In the wake of recent revelations about the NSA’s extensive surveillance powers over foreigners and American citizens, an ever-fuller picture of mass surveillance is being drawn in the US, the UK, and across the Western world. But what about clandestine surveillance practices in African states? How do they approximate or differ from those we’ve heard so much about in the last few weeks? A recent case from West Africa can help us begin to answer these questions.

In March, Benin saw its own wiretapping scandal involving familiar elements: accusations of executive overreach and a telecoms company accused of collaborating with state surveillance. 

Blog
Matthew Rice's picture

The government of Pakistan has repeatedly shown it is relentless when it comes to deploying measures to censor and spy on its own citizens. Today, a report released by Citizen Lab reveals another repressive tool being used to control and prevent information being accessed on the internet -- this time with help from the Canadian web-filtering company, Netsweeper.

According to the report "O Pakistan, We Stand on Guard for Thee: An Analysis of Canada-based Netsweeper’s Role in Pakistan’s Censorship Regime", internet filtering software provided by Netsweeper has been installed on the Pakistan Telecommunication Company Limited (PTCL)'s network, the country's largest telecommunications company that also operates the Pakistan Internet Exchange Point. Citizen Lab's report shows that the technology has been used for the purposes of social and political filtering, including websites of secessionist movements, sensitive religious topics, and independent media. 

In the media
Publisher: 
BBC World Service
Publication date: 
14-Jun-2013
Original story link: 

Carly Nyst, Head of International Advocacy at Privacy International, joins "Have Your Say" to talk about the impact on privacy when governments use mass surveillance for intelligence gathering.

In the media
Publisher: 
The Economist
Publication date: 
14-Jun-2013
Original story link: 

Flourishing surveillance abroad may have a surprising impact back home. As more communications are stored on servers far from the citizens who created them, domestic intelligence services are increasingly trying to track activity overseas, says Carly Nyst of Privacy International.

In the media
Publisher: 
Globo News
Publication date: 
13-Jun-2013
Original story link: 

Privacy International's Head of International Advocacy Carly Nyst sits down with GloboNews in Brazil to talk about government surveillance and data protection laws around the world.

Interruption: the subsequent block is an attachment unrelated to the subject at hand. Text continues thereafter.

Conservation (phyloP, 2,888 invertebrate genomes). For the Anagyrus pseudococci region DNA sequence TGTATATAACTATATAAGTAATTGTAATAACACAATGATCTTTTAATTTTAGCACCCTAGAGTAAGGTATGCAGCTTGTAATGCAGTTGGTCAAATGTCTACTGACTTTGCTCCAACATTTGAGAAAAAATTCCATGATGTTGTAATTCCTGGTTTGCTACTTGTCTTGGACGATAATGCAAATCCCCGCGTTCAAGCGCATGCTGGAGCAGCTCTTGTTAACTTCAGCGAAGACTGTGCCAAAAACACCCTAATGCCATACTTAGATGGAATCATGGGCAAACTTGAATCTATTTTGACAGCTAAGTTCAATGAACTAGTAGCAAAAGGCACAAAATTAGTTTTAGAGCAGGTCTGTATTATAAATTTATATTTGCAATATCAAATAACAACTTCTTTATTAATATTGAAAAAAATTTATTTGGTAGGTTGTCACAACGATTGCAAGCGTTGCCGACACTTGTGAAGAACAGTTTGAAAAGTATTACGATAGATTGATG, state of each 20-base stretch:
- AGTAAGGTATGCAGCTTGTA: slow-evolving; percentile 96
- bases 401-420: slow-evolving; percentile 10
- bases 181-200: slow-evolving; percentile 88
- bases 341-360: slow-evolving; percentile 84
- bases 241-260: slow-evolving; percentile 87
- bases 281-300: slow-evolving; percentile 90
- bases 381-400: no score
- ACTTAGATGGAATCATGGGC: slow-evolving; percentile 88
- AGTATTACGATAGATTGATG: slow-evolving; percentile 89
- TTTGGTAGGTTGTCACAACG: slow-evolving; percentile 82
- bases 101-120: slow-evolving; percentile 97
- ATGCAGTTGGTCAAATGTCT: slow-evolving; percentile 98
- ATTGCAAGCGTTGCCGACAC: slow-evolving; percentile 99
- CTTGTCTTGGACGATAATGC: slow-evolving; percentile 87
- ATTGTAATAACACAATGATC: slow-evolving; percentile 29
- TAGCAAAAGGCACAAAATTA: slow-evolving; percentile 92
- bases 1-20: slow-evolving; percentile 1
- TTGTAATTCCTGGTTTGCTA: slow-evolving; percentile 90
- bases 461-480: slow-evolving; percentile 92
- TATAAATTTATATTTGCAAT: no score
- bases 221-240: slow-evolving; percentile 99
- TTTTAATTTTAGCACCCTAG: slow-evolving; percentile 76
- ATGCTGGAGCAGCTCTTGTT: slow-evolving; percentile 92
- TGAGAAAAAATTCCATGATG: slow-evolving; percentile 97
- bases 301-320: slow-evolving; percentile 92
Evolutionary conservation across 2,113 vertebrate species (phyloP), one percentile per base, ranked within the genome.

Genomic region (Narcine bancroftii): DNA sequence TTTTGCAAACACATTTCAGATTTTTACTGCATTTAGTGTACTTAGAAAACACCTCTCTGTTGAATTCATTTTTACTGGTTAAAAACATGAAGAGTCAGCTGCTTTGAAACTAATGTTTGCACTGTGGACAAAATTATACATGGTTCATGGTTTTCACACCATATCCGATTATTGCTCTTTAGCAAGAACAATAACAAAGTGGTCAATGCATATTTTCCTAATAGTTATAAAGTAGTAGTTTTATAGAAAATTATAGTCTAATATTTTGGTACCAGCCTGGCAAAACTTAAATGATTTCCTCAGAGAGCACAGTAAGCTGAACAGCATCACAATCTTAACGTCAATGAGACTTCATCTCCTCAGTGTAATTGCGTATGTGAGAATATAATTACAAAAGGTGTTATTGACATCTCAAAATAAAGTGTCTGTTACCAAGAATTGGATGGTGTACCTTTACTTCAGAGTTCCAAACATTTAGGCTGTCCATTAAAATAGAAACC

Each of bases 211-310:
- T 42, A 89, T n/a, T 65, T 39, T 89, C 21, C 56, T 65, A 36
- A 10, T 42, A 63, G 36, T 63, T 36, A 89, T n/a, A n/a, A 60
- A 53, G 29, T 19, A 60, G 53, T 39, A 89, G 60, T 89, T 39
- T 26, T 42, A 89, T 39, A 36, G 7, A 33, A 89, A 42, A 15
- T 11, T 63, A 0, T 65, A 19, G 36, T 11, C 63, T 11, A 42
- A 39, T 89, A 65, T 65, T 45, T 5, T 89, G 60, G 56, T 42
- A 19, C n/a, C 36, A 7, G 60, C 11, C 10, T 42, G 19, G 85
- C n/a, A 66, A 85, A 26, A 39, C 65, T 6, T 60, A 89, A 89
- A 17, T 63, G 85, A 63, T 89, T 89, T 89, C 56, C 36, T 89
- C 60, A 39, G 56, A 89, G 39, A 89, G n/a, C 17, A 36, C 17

In the media
Publisher: 
Nehanda Radio
Publication date: 
11-Jun-2013
Original story link: 

This was the core message at the side event on the side-lines of the on-going United Nations Human Rights Council 23rd Session, hosted by the Norwegian Ministry of Foreign Affairs, Privacy International and Association of Progressive Communications which sought to address some of the challenges in promoting privacy and freedom of expression in light of new means and modalities of surveillance and technological advances in communications.

Countries: 
In the media
Publisher: 
The Atlantic
Publication date: 
11-Jun-2013
Author(s): 
Olga Khazan
Original story link: 

"There is spy technology that we see on James Bond movies that we know have been bought by Germany, the Netherlands, and elsewhere, and we know that it's being used," said Carly Nyst, head of international advocacy at Privacy International.

In the media
Publisher: 
Huffington Post
Publication date: 
07-Jun-2013
Original story link: 

A landmark United Nations report outlines the link between state surveillance and freedom of expression. While the news that the National Security Agency is collecting phone records of Verizon customers is shocking, the U.S. is far from alone. Carly Nyst, Head of International Advocacy at Privacy International, joins.

In the media
Publisher: 
The Register
Publication date: 
07-Jun-2013
Author(s): 
Iain Thompson
Original story link: 

"If the government can get phone numbers of two parties, unique identifiers like IMSI and IMEI, trunk identifiers, and time and duration of call, all listed within the court order, then the Obama administration's justification of 'We don't access content' does not matter," said Mike Rispoli, spokesman for Privacy International.

Countries: 
In the media
Publisher: 
Slate
Publication date: 
06-Jun-2013
Author(s): 
Ryan Gallagher
Original story link: 

The rights group Privacy International heralded the report as a “landmark” piece of work. “The report marks the first time the U.N. has emphasised the centrality of the right to privacy to democratic principles and the free flow of speech and ideas,” it said. “[It] breaks a tradition long-held by U.N. human rights mechanisms to remain relatively silent on state surveillance.”